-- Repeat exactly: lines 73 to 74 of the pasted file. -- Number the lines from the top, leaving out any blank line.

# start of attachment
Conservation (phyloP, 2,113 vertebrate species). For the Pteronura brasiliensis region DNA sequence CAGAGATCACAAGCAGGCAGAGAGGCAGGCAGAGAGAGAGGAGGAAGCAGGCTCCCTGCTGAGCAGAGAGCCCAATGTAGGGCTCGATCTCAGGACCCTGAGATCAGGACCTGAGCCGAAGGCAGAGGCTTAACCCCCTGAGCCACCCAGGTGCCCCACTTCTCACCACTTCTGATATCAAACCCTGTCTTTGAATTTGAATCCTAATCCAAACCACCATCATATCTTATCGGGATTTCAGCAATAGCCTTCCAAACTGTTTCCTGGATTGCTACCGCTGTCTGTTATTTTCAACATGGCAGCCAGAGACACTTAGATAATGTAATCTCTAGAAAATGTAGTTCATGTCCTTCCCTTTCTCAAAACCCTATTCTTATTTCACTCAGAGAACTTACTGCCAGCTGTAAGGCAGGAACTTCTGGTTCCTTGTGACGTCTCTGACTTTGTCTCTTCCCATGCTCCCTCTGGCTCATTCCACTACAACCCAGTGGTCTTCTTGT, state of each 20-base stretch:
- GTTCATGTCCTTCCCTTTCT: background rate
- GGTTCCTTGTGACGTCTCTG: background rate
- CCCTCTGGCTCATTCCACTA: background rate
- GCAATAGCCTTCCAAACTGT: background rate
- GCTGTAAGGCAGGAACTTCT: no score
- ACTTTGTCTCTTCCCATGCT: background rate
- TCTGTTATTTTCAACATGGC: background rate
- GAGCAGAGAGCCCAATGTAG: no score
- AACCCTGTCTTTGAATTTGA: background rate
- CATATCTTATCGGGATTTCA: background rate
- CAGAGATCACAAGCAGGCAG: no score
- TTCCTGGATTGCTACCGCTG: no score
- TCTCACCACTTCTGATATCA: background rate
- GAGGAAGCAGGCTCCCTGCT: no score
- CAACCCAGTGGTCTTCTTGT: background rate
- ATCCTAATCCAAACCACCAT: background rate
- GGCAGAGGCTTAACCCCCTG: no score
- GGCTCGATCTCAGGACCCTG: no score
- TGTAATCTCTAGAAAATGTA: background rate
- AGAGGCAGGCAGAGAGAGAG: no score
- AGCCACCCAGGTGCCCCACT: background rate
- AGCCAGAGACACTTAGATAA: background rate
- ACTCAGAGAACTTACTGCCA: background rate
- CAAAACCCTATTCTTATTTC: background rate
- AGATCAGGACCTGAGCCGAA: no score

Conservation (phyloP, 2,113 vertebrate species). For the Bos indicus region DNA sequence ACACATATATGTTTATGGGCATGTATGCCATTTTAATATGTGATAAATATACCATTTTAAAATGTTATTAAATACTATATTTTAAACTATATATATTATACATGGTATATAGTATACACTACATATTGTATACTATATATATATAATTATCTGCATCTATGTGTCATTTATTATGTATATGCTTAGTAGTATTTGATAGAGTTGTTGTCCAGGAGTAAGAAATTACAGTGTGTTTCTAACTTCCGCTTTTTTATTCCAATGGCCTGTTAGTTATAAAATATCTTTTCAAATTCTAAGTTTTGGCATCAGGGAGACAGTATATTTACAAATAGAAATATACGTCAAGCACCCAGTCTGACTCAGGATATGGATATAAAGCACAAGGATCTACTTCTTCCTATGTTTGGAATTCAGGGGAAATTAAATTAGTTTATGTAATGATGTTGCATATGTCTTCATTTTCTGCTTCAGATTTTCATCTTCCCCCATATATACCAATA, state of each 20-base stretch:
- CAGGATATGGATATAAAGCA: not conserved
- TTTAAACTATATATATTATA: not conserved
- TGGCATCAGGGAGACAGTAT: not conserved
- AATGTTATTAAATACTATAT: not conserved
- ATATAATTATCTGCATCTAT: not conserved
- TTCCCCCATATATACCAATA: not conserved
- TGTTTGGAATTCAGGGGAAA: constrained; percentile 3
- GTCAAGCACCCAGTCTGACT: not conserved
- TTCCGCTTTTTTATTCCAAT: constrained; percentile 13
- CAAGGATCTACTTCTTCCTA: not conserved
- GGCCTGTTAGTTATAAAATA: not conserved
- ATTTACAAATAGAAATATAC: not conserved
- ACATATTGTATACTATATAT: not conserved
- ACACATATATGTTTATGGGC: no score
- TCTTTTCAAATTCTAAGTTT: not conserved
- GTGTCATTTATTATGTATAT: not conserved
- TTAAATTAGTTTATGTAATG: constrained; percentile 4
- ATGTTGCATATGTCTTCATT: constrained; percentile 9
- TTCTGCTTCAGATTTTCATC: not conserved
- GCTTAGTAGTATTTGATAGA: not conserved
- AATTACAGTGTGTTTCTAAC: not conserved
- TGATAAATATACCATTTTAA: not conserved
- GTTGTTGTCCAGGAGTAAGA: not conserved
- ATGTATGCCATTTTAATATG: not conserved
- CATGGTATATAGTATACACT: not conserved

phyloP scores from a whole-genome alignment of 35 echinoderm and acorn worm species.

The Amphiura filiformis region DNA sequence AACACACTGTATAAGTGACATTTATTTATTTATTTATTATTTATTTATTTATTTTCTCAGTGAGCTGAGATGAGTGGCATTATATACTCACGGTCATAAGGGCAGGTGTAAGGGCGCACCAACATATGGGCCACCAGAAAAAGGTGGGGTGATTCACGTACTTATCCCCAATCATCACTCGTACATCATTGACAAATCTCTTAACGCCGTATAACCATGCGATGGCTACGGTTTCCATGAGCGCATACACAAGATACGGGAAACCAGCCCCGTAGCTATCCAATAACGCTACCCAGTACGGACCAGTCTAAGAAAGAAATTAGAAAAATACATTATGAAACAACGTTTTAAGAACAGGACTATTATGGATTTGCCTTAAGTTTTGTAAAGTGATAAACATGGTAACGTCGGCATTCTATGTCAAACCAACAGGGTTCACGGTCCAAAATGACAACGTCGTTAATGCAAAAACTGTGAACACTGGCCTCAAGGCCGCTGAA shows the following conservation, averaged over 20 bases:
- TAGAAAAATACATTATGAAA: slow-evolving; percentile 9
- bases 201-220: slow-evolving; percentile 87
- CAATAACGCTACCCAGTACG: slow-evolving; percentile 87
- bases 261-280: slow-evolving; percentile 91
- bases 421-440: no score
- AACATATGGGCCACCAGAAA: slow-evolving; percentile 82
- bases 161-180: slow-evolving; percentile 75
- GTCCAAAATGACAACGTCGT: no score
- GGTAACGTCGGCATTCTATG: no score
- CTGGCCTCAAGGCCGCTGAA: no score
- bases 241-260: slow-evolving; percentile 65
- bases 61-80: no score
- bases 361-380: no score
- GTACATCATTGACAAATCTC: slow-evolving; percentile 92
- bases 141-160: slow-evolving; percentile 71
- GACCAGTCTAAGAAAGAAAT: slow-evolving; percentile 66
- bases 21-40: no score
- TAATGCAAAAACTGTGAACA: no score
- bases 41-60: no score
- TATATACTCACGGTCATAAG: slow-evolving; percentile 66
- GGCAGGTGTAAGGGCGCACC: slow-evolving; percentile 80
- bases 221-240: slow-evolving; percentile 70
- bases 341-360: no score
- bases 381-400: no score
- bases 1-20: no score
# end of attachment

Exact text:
- bases 41-60: no score
- TATATACTCACGGTCATAAG: slow-evolving; percentile 66